Last updated: October 14. 2013 10:11AM - 191 Views
By - lmihm@civitasmedia.com

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LIMA — The ultimate goal of Family Promise of Lima-Allen County is a simple one.

“We hope to take ourselves out of business,” said board member Holly Koza.

For now, Promise aims to help families get the extra help they need to become self-sufficient. The group is celebrating its fifth anniversary and began the observance with a volunteer host reception Sunday at Trinity United Methodist Church.

The organization provides assistance to homeless families by helping them find sustainable employment and housing. Nine Lima-area churches provide help while the families make the transition into self-sufficiency by providing daily meals and a place to sleep on a daily basis. The group is celebrating its five-year anniversary along with National Family Promise Week, which is celebrating 25 years of existence Oct. 20 to 26.

“It has been a very productive organization,” said Family Promise Executive Director Chuck Wolfe. “In five years we have helped about 200 families eventually find housing and sustainable, reliable employment. About 80 percent of the families that have come to our organization for help have maintained their self-sufficiency.”

The brief reception honored several board members, member churches, and other volunteers in the organization. The churches participating include Grace Community Church, Faith Christian Church/Forest Park United Methodist Church, St. Charles Catholic Church, Community United Methodist Church, Southside Christian Church, Trinity United Methodist Church, and Crossroads Church of God, all in Lima, as well as Immanuel United Methodist Church in Elida and Emmanuel United Church of Christ in Bluffton.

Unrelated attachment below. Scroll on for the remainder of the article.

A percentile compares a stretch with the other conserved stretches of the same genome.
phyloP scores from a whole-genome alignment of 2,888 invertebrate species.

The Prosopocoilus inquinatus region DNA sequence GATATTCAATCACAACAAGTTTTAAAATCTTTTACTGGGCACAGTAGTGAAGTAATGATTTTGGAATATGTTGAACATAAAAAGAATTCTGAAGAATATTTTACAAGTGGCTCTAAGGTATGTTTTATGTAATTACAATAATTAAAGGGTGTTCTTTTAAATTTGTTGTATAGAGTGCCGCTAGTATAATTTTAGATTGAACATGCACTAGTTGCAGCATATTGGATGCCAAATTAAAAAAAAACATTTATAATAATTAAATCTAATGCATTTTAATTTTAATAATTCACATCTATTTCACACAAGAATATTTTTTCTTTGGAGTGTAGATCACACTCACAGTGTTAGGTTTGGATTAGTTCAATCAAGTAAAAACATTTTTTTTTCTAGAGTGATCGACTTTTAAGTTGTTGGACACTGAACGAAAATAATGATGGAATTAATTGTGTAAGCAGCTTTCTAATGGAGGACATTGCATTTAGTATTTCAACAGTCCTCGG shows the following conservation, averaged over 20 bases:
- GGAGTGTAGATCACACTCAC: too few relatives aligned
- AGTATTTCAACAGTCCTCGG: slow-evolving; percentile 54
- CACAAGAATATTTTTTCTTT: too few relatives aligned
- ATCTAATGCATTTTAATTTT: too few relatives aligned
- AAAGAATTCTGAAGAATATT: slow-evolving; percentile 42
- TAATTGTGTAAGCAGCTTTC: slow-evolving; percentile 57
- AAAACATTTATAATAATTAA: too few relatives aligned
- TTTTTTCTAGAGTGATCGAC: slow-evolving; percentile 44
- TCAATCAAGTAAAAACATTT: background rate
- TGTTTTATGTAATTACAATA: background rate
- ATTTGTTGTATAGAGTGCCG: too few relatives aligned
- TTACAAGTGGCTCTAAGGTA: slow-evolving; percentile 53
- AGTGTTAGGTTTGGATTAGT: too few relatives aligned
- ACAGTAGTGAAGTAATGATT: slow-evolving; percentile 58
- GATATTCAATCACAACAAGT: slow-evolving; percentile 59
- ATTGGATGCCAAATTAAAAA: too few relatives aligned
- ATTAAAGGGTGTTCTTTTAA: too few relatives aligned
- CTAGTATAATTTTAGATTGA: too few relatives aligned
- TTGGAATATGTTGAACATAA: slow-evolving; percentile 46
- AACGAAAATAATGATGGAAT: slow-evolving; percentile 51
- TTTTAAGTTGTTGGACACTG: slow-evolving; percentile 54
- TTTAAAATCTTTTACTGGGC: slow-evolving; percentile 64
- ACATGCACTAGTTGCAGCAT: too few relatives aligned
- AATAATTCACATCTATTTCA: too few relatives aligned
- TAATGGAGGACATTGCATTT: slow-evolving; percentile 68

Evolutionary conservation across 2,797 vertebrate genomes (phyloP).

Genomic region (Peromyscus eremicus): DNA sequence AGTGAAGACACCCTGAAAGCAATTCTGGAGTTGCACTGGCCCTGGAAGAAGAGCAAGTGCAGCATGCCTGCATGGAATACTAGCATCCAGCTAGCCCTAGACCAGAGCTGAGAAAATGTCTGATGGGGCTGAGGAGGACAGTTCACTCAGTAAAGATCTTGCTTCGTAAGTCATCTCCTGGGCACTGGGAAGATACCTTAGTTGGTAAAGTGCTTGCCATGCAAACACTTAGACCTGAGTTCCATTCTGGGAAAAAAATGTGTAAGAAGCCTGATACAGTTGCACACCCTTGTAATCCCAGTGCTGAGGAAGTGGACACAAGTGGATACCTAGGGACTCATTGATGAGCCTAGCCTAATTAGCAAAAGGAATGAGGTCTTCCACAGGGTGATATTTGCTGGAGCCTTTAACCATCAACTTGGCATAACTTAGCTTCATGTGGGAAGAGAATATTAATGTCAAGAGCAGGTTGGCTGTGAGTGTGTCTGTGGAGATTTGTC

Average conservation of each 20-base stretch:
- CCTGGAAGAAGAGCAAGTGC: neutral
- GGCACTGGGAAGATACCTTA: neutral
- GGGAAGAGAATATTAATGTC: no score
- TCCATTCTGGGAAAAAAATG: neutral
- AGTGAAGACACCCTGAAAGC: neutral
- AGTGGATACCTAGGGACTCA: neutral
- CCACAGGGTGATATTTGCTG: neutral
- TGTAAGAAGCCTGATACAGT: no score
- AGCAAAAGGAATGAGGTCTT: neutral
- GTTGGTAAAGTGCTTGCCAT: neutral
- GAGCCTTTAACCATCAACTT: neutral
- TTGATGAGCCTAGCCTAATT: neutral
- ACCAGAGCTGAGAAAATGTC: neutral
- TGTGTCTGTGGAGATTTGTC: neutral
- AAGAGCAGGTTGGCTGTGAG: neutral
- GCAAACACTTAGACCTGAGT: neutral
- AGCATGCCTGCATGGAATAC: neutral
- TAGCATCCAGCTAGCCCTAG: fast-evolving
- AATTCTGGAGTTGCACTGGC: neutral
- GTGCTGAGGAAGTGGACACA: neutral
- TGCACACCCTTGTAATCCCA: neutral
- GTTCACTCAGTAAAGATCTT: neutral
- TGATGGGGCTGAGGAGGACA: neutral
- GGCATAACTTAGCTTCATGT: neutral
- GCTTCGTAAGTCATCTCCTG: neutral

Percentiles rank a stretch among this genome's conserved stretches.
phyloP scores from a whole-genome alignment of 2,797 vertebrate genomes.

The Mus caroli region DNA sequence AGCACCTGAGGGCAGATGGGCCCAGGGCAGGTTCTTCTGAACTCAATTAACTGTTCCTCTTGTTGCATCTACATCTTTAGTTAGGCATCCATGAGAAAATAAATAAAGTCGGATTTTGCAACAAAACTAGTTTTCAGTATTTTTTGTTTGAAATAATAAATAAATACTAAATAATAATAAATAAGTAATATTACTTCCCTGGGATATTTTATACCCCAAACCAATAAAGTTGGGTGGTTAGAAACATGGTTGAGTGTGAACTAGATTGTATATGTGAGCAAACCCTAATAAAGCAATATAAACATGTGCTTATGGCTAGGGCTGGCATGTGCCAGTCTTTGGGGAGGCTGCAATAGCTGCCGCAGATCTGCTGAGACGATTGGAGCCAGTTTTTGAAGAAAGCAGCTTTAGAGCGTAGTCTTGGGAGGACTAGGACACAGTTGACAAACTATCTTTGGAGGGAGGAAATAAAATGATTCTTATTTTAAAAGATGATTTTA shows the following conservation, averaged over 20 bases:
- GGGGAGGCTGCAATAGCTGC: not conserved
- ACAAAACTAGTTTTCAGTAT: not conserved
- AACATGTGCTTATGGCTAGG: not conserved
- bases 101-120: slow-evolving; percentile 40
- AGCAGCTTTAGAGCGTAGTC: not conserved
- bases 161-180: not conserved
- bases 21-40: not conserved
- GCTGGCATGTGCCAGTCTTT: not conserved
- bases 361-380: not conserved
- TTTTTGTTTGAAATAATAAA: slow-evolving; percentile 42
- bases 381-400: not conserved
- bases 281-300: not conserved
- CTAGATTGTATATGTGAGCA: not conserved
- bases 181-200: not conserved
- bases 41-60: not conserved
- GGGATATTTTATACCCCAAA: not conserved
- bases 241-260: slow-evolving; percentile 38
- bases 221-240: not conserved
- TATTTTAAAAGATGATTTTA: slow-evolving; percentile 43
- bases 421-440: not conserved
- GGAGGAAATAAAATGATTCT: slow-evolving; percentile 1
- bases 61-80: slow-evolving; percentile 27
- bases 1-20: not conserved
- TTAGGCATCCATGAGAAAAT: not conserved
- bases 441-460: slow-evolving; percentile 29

The organization plans to celebrate both anniversaries by hosting a breakfast to honor donors at St. Rita’s Medical Center on Oct. 25. It will also make a presentation at the Lima Allen County Chamber of Commerce at the end of the month and will hang posters at various places throughout the county.

Wolfe said that Promise has 175 organizations nationally including eight in Ohio. He said the organization was formed by Karen Olson in Summit, N.J. Olson would drive to work every day and began to notice several homeless people on her way to work. She began to stop and give food and clothing to the people and eventually asked her church to help. The organization slowly grew into the national organization that it is today.

Wolfe said feedback from families that have been helped by Promise has been all positive.

“They love the support,” he said. “We provide them food and shelter while they get their family unit back on its feet. We treat them with dignity and respect and it propels them into a new life.”

Board member Bev Berry said they would like to help even more people.

“We want to go to the next level,” Berry said. “We don’t have a huge budget but we are very blessed. We want to use Family Promise Week to help us get noticed.”

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